child pair

Compare the Pair

In a recent post, I may have mentioned that comparing your children to one another is a normal and often reflex action, particularly when trying to make a point to your not so conformist child. We also do it in a subtle way at preschool or school to gently encourage those wigglers to sit still just like Jenny!

What we’d really like to say is, Stop rolling around on the floor and driving me nuts you littleĀ (Beeeeeeeeeeeeep)! .Ahhhh, I digress.

Comparing the behavior of two children is often done in the above two contexts to provoke the desired reaction. Comparing another person’s child to your own now that is war!

This happened the other day when a friend and her one-year-old came over for a play date. Can I just say that neither one of us did the comparing it was my Mother In Law (MIL) comparing the physical development of her grandchild to my friend’s child!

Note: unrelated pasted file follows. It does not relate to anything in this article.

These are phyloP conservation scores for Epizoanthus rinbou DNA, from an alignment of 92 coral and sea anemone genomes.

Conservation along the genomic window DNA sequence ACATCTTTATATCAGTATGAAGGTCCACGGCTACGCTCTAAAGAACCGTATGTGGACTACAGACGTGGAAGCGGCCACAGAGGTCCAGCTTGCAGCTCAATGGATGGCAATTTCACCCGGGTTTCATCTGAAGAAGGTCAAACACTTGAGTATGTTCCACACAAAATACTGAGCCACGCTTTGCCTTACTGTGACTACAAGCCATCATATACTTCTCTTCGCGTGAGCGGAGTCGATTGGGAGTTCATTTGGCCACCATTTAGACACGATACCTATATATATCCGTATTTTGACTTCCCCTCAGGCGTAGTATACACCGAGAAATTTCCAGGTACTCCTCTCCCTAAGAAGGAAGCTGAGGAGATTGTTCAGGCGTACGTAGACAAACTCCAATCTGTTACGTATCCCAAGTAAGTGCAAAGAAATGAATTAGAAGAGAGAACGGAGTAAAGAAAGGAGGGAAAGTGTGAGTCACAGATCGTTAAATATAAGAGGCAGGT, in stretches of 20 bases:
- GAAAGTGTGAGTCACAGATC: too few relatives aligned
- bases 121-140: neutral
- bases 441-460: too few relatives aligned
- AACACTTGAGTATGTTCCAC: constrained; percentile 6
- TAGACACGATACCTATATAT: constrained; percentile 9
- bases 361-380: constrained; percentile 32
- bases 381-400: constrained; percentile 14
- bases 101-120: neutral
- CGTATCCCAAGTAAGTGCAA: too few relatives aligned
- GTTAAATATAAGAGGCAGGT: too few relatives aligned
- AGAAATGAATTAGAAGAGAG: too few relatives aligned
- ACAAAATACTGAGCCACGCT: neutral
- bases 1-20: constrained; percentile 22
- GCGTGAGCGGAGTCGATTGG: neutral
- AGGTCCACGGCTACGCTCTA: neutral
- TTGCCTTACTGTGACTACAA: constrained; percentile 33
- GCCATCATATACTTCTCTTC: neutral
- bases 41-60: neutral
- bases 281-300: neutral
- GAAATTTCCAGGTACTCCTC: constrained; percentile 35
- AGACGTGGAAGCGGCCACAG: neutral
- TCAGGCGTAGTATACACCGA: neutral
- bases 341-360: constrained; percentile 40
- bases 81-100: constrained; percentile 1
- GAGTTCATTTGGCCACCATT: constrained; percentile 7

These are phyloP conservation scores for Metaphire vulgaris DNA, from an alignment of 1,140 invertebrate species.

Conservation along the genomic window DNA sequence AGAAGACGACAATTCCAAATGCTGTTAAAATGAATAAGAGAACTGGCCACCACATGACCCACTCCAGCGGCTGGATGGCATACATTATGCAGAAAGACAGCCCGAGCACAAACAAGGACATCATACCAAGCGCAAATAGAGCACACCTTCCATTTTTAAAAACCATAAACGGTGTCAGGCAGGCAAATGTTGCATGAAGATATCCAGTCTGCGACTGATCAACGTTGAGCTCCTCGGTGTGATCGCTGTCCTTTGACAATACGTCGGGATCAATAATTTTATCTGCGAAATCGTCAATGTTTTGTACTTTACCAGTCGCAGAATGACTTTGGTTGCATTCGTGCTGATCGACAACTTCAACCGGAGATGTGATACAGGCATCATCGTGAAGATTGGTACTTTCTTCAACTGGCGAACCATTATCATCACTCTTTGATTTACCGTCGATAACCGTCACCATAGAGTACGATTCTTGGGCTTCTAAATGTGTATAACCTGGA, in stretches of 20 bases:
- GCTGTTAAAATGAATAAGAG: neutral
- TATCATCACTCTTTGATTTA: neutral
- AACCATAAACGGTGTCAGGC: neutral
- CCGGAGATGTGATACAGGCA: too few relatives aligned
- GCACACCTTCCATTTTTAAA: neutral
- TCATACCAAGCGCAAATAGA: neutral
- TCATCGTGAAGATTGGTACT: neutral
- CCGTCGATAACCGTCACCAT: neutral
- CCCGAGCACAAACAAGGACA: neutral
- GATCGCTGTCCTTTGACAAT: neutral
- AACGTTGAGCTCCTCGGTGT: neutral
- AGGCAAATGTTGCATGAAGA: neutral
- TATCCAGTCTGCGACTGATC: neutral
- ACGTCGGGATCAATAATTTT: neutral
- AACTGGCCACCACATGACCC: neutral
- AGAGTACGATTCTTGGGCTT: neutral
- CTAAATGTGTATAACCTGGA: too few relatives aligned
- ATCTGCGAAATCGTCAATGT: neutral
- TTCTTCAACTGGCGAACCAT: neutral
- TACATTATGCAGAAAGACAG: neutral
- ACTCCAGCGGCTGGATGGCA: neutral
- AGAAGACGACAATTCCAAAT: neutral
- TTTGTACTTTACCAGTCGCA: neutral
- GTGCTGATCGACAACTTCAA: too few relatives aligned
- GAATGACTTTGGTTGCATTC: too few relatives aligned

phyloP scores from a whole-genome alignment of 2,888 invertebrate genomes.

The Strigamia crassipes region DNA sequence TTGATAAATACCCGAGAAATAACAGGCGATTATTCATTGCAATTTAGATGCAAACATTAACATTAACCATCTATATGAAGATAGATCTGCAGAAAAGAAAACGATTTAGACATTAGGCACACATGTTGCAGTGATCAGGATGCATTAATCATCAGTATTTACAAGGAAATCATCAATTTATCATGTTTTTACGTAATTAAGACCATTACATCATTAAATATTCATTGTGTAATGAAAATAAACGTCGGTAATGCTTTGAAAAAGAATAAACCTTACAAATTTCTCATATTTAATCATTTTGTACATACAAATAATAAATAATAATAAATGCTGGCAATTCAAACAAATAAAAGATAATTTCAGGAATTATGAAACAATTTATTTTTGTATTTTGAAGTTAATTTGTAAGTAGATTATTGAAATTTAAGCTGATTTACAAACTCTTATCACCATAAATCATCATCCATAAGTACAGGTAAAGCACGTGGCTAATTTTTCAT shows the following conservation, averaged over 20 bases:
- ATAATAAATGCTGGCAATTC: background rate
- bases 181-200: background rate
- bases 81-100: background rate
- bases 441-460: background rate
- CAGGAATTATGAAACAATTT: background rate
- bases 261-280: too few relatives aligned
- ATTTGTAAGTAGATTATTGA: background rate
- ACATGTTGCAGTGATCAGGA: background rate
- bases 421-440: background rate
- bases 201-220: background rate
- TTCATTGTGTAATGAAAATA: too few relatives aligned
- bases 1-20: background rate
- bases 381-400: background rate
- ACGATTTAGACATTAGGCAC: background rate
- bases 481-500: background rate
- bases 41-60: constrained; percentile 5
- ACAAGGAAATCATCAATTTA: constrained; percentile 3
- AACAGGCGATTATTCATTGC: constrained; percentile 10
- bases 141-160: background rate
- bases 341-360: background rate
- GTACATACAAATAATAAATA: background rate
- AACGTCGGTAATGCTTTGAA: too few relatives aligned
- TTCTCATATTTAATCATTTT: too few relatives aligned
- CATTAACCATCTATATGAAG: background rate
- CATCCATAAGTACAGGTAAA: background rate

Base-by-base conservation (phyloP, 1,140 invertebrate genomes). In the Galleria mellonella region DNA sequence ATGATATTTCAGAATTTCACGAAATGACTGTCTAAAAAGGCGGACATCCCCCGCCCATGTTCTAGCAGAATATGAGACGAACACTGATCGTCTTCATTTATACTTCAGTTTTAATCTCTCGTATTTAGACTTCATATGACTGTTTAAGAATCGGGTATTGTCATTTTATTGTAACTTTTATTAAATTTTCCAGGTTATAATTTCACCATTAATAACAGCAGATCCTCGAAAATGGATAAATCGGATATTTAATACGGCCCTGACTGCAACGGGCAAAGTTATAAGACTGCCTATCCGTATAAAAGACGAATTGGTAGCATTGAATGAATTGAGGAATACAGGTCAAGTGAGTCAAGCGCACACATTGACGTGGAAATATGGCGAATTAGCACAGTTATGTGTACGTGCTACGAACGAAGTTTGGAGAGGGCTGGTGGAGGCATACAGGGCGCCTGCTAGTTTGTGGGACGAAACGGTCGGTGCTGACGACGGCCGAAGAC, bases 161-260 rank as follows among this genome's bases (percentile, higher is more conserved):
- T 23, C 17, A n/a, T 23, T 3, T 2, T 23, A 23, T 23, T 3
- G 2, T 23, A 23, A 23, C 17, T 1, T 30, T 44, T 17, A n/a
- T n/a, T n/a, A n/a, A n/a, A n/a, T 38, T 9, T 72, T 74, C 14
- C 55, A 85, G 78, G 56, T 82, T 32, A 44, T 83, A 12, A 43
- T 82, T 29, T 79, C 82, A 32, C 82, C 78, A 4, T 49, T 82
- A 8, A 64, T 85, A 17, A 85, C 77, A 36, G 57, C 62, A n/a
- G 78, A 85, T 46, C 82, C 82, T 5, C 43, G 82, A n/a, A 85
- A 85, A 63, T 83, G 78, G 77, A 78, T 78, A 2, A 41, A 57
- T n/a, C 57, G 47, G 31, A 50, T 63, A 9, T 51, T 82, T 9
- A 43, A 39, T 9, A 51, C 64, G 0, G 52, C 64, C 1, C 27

Oh, Jenny doesnt move as much as Bronte

Why did my MIL say that? Ohhh, probably to make conversation. What she did not realize is that those words could potentially imply that something must be wrong with Jenny because she is not doing the same as Bronte. Bloody heck. THANKFULLY my friend is very easygoing and did not react to the comment. But can I say, PLEASE DO NOT COMPARE THE DEVELOPMENT OF YOUR CHILD TO ANOTHERS unless you want this

 

And with those loving words, I will leave you with this

Food for thought next time you think of comparing

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